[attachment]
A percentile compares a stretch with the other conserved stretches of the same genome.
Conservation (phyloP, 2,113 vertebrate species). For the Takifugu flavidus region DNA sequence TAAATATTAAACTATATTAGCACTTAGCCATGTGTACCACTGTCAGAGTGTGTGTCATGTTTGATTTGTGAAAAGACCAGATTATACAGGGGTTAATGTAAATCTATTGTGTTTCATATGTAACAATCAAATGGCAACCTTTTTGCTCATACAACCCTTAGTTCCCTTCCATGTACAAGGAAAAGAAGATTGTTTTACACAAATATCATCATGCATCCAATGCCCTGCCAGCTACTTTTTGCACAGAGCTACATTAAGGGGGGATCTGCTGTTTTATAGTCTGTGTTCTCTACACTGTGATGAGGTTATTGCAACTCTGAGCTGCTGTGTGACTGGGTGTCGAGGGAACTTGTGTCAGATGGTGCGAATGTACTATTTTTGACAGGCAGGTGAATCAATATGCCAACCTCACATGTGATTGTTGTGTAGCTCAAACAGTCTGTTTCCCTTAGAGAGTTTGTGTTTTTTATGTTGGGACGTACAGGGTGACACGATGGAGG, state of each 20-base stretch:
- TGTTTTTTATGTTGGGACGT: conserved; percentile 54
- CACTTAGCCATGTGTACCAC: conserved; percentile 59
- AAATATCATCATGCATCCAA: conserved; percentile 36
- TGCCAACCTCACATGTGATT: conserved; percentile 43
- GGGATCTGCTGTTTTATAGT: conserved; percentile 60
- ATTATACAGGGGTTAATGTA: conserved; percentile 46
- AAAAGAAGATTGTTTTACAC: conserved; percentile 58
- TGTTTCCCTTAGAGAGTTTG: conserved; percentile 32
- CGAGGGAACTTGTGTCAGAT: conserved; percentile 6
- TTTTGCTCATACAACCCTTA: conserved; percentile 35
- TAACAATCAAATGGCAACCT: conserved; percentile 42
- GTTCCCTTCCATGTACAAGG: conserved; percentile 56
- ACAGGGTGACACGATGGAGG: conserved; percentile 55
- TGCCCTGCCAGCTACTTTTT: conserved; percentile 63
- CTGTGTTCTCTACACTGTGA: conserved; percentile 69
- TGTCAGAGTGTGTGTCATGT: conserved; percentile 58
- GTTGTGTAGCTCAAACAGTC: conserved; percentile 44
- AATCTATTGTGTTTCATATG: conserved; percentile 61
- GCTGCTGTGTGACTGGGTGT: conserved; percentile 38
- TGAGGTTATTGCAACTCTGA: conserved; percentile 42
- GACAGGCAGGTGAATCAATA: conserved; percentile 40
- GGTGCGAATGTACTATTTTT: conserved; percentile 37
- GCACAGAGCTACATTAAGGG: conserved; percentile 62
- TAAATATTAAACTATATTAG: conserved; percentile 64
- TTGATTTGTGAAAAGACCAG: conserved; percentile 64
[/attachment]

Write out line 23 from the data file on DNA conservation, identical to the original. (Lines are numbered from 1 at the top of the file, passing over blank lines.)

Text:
- GACAGGCAGGTGAATCAATA: conserved; percentile 40